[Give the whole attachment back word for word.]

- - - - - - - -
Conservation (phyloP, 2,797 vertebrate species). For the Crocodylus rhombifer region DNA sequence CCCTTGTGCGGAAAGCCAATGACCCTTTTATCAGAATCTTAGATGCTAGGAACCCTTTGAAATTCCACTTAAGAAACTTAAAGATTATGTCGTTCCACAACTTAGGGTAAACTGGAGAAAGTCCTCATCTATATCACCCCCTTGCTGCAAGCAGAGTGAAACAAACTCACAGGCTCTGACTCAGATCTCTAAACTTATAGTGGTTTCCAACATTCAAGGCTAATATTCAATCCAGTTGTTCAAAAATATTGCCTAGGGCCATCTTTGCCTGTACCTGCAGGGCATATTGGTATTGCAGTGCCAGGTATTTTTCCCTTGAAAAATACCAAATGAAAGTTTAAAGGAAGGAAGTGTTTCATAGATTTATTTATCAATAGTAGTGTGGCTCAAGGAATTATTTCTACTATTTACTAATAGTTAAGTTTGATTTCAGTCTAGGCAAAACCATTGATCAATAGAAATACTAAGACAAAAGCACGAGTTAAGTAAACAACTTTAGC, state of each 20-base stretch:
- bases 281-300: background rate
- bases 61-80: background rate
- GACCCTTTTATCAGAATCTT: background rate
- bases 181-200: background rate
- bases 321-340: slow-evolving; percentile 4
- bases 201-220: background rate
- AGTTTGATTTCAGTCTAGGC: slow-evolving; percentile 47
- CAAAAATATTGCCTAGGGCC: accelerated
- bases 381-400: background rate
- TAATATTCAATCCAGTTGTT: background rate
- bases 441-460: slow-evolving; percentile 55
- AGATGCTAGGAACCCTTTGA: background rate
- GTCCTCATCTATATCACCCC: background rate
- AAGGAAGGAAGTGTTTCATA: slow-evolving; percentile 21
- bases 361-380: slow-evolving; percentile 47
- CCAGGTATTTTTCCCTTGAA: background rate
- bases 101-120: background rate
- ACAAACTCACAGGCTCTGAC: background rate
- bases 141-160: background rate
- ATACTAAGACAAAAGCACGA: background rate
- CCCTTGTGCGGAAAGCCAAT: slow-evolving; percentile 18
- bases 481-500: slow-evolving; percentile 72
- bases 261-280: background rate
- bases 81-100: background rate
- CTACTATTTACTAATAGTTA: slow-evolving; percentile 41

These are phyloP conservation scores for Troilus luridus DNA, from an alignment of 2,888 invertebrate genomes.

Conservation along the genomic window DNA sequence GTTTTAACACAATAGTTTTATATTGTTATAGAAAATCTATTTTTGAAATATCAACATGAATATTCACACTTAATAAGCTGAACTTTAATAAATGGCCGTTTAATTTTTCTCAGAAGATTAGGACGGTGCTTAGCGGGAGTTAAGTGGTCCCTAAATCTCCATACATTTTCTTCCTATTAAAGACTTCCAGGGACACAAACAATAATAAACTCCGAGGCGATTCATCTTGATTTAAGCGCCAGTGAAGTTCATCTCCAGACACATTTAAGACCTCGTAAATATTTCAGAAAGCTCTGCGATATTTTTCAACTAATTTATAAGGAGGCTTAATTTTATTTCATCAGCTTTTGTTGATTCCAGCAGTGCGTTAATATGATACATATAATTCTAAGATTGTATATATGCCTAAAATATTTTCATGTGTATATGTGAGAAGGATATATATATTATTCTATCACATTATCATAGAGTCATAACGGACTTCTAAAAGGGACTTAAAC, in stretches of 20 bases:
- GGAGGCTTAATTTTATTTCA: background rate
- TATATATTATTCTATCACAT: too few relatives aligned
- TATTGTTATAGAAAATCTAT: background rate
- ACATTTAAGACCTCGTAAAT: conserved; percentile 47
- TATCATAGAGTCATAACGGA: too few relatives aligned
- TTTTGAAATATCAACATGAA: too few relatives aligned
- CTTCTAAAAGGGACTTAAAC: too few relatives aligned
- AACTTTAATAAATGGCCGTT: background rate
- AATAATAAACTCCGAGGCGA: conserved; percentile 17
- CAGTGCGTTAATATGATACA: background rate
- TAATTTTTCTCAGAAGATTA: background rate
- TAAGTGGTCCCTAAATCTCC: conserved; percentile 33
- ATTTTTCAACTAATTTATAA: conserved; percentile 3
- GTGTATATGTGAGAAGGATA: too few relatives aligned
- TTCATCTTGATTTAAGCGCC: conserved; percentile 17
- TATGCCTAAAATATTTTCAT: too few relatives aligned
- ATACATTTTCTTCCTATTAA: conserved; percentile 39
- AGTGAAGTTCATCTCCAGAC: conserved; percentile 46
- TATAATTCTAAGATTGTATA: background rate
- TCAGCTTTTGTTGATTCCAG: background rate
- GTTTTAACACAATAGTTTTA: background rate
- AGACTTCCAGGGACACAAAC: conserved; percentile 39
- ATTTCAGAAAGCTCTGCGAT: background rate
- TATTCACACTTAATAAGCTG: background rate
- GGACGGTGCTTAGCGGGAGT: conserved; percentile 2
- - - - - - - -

Conservation (phyloP, 2,797 vertebrate species). For the Crocodylus rhombifer region DNA sequence CCCTTGTGCGGAAAGCCAATGACCCTTTTATCAGAATCTTAGATGCTAGGAACCCTTTGAAATTCCACTTAAGAAACTTAAAGATTATGTCGTTCCACAACTTAGGGTAAACTGGAGAAAGTCCTCATCTATATCACCCCCTTGCTGCAAGCAGAGTGAAACAAACTCACAGGCTCTGACTCAGATCTCTAAACTTATAGTGGTTTCCAACATTCAAGGCTAATATTCAATCCAGTTGTTCAAAAATATTGCCTAGGGCCATCTTTGCCTGTACCTGCAGGGCATATTGGTATTGCAGTGCCAGGTATTTTTCCCTTGAAAAATACCAAATGAAAGTTTAAAGGAAGGAAGTGTTTCATAGATTTATTTATCAATAGTAGTGTGGCTCAAGGAATTATTTCTACTATTTACTAATAGTTAAGTTTGATTTCAGTCTAGGCAAAACCATTGATCAATAGAAATACTAAGACAAAAGCACGAGTTAAGTAAACAACTTTAGC, state of each 20-base stretch:
- bases 281-300: background rate
- bases 61-80: background rate
- GACCCTTTTATCAGAATCTT: background rate
- bases 181-200: background rate
- bases 321-340: slow-evolving; percentile 4
- bases 201-220: background rate
- AGTTTGATTTCAGTCTAGGC: slow-evolving; percentile 47
- CAAAAATATTGCCTAGGGCC: accelerated
- bases 381-400: background rate
- TAATATTCAATCCAGTTGTT: background rate
- bases 441-460: slow-evolving; percentile 55
- AGATGCTAGGAACCCTTTGA: background rate
- GTCCTCATCTATATCACCCC: background rate
- AAGGAAGGAAGTGTTTCATA: slow-evolving; percentile 21
- bases 361-380: slow-evolving; percentile 47
- CCAGGTATTTTTCCCTTGAA: background rate
- bases 101-120: background rate
- ACAAACTCACAGGCTCTGAC: background rate
- bases 141-160: background rate
- ATACTAAGACAAAAGCACGA: background rate
- CCCTTGTGCGGAAAGCCAAT: slow-evolving; percentile 18
- bases 481-500: slow-evolving; percentile 72
- bases 261-280: background rate
- bases 81-100: background rate
- CTACTATTTACTAATAGTTA: slow-evolving; percentile 41

These are phyloP conservation scores for Troilus luridus DNA, from an alignment of 2,888 invertebrate genomes.

Conservation along the genomic window DNA sequence GTTTTAACACAATAGTTTTATATTGTTATAGAAAATCTATTTTTGAAATATCAACATGAATATTCACACTTAATAAGCTGAACTTTAATAAATGGCCGTTTAATTTTTCTCAGAAGATTAGGACGGTGCTTAGCGGGAGTTAAGTGGTCCCTAAATCTCCATACATTTTCTTCCTATTAAAGACTTCCAGGGACACAAACAATAATAAACTCCGAGGCGATTCATCTTGATTTAAGCGCCAGTGAAGTTCATCTCCAGACACATTTAAGACCTCGTAAATATTTCAGAAAGCTCTGCGATATTTTTCAACTAATTTATAAGGAGGCTTAATTTTATTTCATCAGCTTTTGTTGATTCCAGCAGTGCGTTAATATGATACATATAATTCTAAGATTGTATATATGCCTAAAATATTTTCATGTGTATATGTGAGAAGGATATATATATTATTCTATCACATTATCATAGAGTCATAACGGACTTCTAAAAGGGACTTAAAC, in stretches of 20 bases:
- GGAGGCTTAATTTTATTTCA: background rate
- TATATATTATTCTATCACAT: too few relatives aligned
- TATTGTTATAGAAAATCTAT: background rate
- ACATTTAAGACCTCGTAAAT: conserved; percentile 47
- TATCATAGAGTCATAACGGA: too few relatives aligned
- TTTTGAAATATCAACATGAA: too few relatives aligned
- CTTCTAAAAGGGACTTAAAC: too few relatives aligned
- AACTTTAATAAATGGCCGTT: background rate
- AATAATAAACTCCGAGGCGA: conserved; percentile 17
- CAGTGCGTTAATATGATACA: background rate
- TAATTTTTCTCAGAAGATTA: background rate
- TAAGTGGTCCCTAAATCTCC: conserved; percentile 33
- ATTTTTCAACTAATTTATAA: conserved; percentile 3
- GTGTATATGTGAGAAGGATA: too few relatives aligned
- TTCATCTTGATTTAAGCGCC: conserved; percentile 17
- TATGCCTAAAATATTTTCAT: too few relatives aligned
- ATACATTTTCTTCCTATTAA: conserved; percentile 39
- AGTGAAGTTCATCTCCAGAC: conserved; percentile 46
- TATAATTCTAAGATTGTATA: background rate
- TCAGCTTTTGTTGATTCCAG: background rate
- GTTTTAACACAATAGTTTTA: background rate
- AGACTTCCAGGGACACAAAC: conserved; percentile 39
- ATTTCAGAAAGCTCTGCGAT: background rate
- TATTCACACTTAATAAGCTG: background rate
- GGACGGTGCTTAGCGGGAGT: conserved; percentile 2